If you’ve been laid off, or have lost income because you’re unable to work during the Shelter at Home orders in response to the COVID-19 pandemic, you may be struggling to make your mortgage
How To Prepare For A Home Purchase Now Or In The Future
You’ve thought about it. You’ve talked about it. Is this the year you’ve resolved to finally do it? Buying a home is a big step, that requires some big planning. No matter how far in the future your home purchase goal is, there are some things you can do now to get all of your ducks in a row.
Start a savings plan. Start setting aside money anywhere your budget allows. Cut back on non-essential purchases and focus on savings. Zero down payment loans do still exist, but most come with income and area restrictions, usually more rural areas. The next lowest down payment loan available everywhere and to most first time home buyers is an FHA government-insured loan, with a minimum 3.5% down payment. That’s 3.5% of the purchase price. So, if you’re looking at a $250,000 home purchase, for example, you would need a down payment of $8,750 for a down payment. Many financial experts recommend saving up until you have 20% of the purchase price for a down payment. This is great advice, and will save you money each month on mortgage insurance, but consider your rate of savings vs. the rate of home price appreciation in your area. If house values are increasing by 5% per year, and you are only able to save 2%, your home will cost more in the long run. If you purchased now with that rate of price appreciation, the growth in equity will get you to the 80/20 loan-to-value ratio faster than saving for a 20% down payment.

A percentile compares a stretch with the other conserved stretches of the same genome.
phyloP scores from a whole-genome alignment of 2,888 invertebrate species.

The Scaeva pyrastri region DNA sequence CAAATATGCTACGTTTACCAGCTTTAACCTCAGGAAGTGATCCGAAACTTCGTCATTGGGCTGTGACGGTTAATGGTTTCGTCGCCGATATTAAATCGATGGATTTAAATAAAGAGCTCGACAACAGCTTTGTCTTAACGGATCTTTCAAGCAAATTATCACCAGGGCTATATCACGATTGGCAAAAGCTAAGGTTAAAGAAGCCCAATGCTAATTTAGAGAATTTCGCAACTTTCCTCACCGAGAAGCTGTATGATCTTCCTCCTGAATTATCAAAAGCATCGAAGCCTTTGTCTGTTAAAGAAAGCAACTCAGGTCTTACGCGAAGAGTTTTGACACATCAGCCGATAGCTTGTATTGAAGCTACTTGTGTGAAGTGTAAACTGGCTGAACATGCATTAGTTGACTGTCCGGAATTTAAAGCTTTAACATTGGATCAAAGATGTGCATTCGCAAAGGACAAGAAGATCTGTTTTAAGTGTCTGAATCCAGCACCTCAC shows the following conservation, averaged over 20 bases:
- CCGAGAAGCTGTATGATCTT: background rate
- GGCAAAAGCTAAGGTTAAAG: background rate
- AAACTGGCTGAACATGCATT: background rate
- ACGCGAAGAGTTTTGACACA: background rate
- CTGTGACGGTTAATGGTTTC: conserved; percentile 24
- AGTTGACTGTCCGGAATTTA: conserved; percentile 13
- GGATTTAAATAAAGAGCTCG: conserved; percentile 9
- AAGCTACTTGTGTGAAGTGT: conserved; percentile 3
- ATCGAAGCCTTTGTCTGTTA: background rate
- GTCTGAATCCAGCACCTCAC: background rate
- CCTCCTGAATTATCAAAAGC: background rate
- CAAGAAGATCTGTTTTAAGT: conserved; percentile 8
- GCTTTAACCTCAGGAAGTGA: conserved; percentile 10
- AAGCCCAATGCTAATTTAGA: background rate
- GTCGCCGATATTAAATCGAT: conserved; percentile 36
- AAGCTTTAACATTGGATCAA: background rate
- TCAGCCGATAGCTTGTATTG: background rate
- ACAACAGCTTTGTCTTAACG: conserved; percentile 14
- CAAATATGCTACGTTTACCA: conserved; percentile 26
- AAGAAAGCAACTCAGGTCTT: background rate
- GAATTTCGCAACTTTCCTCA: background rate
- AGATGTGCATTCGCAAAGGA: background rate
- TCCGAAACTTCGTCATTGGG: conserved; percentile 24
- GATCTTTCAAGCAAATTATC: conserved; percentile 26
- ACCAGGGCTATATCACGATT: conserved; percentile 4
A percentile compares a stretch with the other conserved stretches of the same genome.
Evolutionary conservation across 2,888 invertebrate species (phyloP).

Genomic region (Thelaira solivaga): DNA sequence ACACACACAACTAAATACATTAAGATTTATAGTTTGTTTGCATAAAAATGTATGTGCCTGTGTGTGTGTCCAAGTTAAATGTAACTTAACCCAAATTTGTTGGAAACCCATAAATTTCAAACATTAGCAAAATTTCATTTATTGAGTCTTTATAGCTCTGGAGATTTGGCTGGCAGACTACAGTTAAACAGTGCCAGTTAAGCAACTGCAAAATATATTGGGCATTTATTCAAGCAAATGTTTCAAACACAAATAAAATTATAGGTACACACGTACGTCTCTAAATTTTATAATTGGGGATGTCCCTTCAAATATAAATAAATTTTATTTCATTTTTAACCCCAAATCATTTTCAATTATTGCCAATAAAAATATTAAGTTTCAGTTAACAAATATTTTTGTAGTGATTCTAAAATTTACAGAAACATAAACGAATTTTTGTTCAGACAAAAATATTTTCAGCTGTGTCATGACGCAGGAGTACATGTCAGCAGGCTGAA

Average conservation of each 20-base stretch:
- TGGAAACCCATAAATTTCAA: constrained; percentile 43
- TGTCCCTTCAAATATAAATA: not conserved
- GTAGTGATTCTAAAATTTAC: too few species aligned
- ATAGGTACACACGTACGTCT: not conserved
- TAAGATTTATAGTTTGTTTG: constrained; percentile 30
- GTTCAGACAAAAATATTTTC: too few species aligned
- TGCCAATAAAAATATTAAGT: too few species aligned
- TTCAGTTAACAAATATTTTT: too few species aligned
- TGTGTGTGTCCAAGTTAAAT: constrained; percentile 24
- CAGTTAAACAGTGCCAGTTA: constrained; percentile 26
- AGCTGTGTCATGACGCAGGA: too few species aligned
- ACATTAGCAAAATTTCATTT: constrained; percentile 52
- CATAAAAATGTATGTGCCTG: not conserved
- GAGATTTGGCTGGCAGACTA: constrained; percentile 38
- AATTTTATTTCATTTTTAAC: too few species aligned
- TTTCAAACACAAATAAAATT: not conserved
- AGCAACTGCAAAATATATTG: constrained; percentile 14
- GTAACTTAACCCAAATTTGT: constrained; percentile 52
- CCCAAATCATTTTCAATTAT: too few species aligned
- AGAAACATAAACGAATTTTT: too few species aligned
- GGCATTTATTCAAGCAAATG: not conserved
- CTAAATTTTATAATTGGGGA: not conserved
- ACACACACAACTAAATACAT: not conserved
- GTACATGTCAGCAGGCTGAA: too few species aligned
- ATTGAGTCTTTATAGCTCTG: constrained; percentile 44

You can use an online mortgage calculator to estimate what you might be able to afford to spend on your home, based on your income and monthly payment comfort level. A mortgage payment is usually made up of 4 total factors- principal, interest, taxes, and insurance, abbreviated with the acronym “PITI.” Some online mortgage calculators will estimate payments with just principal and interest, or the full payment. Be sure to look at the down payment amount and interest rate used in the calculations. Remember that the calculators are rough estimates, too, but they can help you get a ballpark idea. A loan officer can help give you a more precise target.
While there are some zero down or low down payment loans available, you will still need money for closing costs, moving, and buying some essentials that you might not have if you’re still enjoying apartment life. 2-3% is a quick and easy number to use to calculate closing costs, which include things like loan fees, taxes, title company fees, and HOA transfer fees. Most of the time, they’re less than that, but if you plan to have about 3% saved, you’ll be well prepared.